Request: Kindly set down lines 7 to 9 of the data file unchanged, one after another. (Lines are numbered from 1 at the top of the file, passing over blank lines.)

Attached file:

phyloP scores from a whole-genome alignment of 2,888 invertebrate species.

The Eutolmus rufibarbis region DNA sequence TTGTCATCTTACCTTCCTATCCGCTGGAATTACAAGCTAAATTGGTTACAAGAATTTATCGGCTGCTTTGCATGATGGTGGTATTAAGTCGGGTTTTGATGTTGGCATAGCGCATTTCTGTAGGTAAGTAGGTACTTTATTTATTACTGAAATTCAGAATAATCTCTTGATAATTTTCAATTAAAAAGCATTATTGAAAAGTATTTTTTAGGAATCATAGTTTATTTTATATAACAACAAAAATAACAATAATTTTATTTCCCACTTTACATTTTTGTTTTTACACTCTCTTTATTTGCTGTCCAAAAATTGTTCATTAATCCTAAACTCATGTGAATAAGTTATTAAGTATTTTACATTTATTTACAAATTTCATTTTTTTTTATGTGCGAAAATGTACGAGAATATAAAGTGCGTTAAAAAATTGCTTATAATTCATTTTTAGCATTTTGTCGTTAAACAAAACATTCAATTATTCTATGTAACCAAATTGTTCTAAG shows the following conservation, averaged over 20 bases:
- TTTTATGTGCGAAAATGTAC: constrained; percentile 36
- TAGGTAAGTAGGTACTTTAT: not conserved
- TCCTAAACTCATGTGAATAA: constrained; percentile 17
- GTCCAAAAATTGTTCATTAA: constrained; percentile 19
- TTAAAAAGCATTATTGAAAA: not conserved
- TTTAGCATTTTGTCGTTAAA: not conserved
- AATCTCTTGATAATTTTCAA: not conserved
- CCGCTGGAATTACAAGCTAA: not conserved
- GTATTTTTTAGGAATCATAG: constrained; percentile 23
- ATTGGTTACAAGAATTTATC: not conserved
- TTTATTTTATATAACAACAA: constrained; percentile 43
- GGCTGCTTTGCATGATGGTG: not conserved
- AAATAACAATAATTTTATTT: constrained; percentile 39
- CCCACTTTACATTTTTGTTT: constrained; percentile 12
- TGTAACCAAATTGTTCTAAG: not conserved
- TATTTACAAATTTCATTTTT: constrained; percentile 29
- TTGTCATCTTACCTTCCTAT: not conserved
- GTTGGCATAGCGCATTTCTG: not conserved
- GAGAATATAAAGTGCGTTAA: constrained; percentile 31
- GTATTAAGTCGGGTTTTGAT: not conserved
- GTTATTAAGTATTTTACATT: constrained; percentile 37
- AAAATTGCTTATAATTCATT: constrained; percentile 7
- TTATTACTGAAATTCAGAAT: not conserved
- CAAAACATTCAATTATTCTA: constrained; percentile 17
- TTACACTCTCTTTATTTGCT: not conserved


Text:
- TTAAAAAGCATTATTGAAAA: not conserved
- TTTAGCATTTTGTCGTTAAA: not conserved
- AATCTCTTGATAATTTTCAA: not conserved